Experts have predicted that should the coronavirus pandemic elapse mid-year as projected by many economic bodies, the world is poised for a recession and Ghana will be greatly affected.
“The Global economy, as Japan and all the other countries have forecasted, is going to go through a recession, but that depends on how long we are able to contain this pandemic. If it takes longer then we are really in for trouble,” Prof. Peter Quartey, the Director of ISSER, University of Ghana cautioned.
“If you listen to the doomsayers, they say if nothing is done fast it means global GDP is going to drop by 0.5%; and this means we are talking about 1 trillion dollars in terms of loss, and that’s significant. That would certainly spin us into a recession,” corroborated Dr. Kofi Mbiah, a Maritime Law Consultant and CEO, Ghana Chamber of Shipping.
Speaking on Eye on Port’s panel discussion on Counting the Cost of Global Upsurge in Viral Diseases, with focus on the COVID-19 and the emerging Hantavirus, the Director of the Institute of Statistical, Social and Economic Research of the University of Ghana, Prof. Peter Quartey, anticipated that a lot of sectors – including the financial services sector, agriculture, the manufacturing sector, exports and s among others – will land in huge deficits if the pandemic is not contained in the country by mid-year.
“If you look at our production itself, we see all of the key sectors declining. Our export base is going to decline, the agric industry for example. The Services sector especially – for example hotels and restaurants, the airline industry, and even banking and other financial services – are going to decline,” he predicted.
Suffering Maritime Industry
Dr. Kofi Mbiah – a seasoned expert in the International Maritime Industry, a Maritime Law Consultant and the CEO of the Ghana Chamber of Shipping – made similar projections for the port and shipping industry, and recounted the massive losses currently experienced in the industry globally.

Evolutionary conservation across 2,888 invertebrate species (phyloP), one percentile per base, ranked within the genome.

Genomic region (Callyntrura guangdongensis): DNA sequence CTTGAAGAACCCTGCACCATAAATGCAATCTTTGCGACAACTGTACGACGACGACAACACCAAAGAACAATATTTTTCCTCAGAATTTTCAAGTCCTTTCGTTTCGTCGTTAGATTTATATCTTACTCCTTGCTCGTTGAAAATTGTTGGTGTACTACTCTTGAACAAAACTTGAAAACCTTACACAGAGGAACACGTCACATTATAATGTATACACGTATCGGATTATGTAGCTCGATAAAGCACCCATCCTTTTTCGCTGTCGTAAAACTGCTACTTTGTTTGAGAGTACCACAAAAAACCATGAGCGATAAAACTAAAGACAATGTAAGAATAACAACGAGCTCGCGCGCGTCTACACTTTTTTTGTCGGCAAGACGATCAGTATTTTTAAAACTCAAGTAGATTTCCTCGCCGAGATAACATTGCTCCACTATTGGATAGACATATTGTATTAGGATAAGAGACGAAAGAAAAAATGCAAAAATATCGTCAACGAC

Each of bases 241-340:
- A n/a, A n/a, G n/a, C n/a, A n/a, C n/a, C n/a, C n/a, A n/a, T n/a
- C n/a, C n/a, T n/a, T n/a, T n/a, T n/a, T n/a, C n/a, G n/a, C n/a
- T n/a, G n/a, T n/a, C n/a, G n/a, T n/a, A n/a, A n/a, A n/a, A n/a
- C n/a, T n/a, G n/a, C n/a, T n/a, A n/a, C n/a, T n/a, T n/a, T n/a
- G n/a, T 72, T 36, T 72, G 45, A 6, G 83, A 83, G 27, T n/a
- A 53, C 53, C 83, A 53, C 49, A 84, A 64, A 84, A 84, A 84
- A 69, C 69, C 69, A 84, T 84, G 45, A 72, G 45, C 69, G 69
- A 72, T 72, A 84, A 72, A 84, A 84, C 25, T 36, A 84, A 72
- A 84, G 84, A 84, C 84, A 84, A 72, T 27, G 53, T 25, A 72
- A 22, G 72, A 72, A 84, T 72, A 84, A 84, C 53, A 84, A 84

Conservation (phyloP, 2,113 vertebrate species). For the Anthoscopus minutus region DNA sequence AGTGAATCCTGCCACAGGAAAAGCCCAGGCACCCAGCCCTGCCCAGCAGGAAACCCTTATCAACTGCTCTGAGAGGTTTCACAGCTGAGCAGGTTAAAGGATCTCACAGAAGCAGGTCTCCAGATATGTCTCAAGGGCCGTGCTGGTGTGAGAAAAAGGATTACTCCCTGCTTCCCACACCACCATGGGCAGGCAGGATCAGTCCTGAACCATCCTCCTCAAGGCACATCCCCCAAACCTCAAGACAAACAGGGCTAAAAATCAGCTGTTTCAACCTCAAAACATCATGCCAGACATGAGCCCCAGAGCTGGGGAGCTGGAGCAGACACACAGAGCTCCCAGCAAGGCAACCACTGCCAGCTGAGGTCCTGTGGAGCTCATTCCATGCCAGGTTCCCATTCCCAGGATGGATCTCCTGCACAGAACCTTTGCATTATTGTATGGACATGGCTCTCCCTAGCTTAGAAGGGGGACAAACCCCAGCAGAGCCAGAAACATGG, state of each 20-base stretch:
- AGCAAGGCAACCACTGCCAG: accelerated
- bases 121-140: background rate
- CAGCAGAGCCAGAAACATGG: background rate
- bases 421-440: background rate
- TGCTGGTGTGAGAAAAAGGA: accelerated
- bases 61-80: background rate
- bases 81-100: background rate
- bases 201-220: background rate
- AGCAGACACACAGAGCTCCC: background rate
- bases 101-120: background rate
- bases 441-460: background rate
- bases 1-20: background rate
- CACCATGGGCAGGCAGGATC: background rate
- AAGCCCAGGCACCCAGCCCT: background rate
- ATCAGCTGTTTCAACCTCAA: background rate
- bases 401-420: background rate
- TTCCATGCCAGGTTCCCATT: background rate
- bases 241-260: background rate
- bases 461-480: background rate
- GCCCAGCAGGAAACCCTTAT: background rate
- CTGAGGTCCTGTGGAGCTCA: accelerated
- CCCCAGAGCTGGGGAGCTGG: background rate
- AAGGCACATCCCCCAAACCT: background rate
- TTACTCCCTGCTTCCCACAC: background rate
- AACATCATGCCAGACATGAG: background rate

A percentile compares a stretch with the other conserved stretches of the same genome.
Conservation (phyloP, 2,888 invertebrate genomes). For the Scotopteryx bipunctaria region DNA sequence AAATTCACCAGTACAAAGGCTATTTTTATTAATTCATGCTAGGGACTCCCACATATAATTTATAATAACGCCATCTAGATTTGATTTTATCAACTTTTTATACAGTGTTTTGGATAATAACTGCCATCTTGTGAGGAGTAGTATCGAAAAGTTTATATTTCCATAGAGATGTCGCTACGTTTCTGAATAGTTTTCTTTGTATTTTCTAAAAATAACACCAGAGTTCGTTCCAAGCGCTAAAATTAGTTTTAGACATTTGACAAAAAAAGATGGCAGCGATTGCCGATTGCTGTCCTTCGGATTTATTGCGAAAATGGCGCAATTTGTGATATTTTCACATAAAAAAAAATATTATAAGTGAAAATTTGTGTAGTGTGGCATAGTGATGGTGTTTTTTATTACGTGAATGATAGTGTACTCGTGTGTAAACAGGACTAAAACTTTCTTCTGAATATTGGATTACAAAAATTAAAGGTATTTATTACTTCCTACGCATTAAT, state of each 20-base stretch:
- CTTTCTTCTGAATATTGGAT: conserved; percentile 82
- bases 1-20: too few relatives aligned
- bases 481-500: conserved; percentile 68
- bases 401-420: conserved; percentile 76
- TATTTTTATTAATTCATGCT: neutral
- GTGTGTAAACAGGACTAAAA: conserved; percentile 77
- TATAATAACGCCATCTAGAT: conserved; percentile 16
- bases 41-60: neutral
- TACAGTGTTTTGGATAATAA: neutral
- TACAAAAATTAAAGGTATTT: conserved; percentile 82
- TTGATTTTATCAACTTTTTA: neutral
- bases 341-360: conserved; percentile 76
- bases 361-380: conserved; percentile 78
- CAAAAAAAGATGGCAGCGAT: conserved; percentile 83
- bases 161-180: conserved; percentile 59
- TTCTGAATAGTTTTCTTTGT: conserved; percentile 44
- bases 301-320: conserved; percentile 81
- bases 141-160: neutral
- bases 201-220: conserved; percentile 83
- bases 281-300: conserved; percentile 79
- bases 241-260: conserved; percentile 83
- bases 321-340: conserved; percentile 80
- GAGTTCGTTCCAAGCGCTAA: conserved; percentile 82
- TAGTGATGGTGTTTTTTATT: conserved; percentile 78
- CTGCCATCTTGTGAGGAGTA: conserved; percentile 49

“When we take the shipping industry as a significant driver of world trade, it has been badly affected. The tanker trade, the dry bulk trade, the general cargo trade, and the container trade have all been hit badly. Today, there are a number of tankers moving at less than half capacity,” he revealed.
He expressed particular worry for Ghana’s port and maritime industry, which not only serves as government’s largest tax source but employs many Ghanaians including port operators and administrators, Customs officials, freight forwarders and other shipping service providers.
Dr. Mbiah stated that his fear is that the current temporary measures to cut down numbers of employees by institutions in the port may be forced to be a permanent situation, if the coronavirus pandemic continues to disruptthe local and international maritime trade.
“The thing that I look at in terms of the economics of this is that what we are doing now, with respect to rotations of the critical staff, is a concern. We should be mindful, and pray that this temporary measure does not continue and become a permanent situation.”
Prof. Quartey said due to the anticipated state of hardship, it is imperative that government looks for money to bail out the general public; especially the Private Small Scale Enterprises which cover the larger bulk of Ghanaians.
“There could be a lot of desperation, a lot of unemployment, and that may lead to social vices. You need to find the money and provide the bailout to some key productive sectors of the economy as well as services like banking, insurance, airlines. Also, help the small and medium enterprises,” he said.
According to him this requires extensive planning to ensure prudent management, and accountability to adequately allocate these resources.
Prof. Quartey indicated that it is such transparency that will attract philanthropists and corporate entities to come to the nation’s aid in these hard times.
However, the various experts re-emphasised the need for current health protocols to be followed;as those are the surest ways of containing the virus so that public health as well as the national economy don’t continue to suffer.
“People must be healthy to be productive, and where there is production then we can move away from this crisis. That is why it is important for us to observe these protocols and ensure that wherever we reside we ensure we stay at home,” Dr. Mbiah said.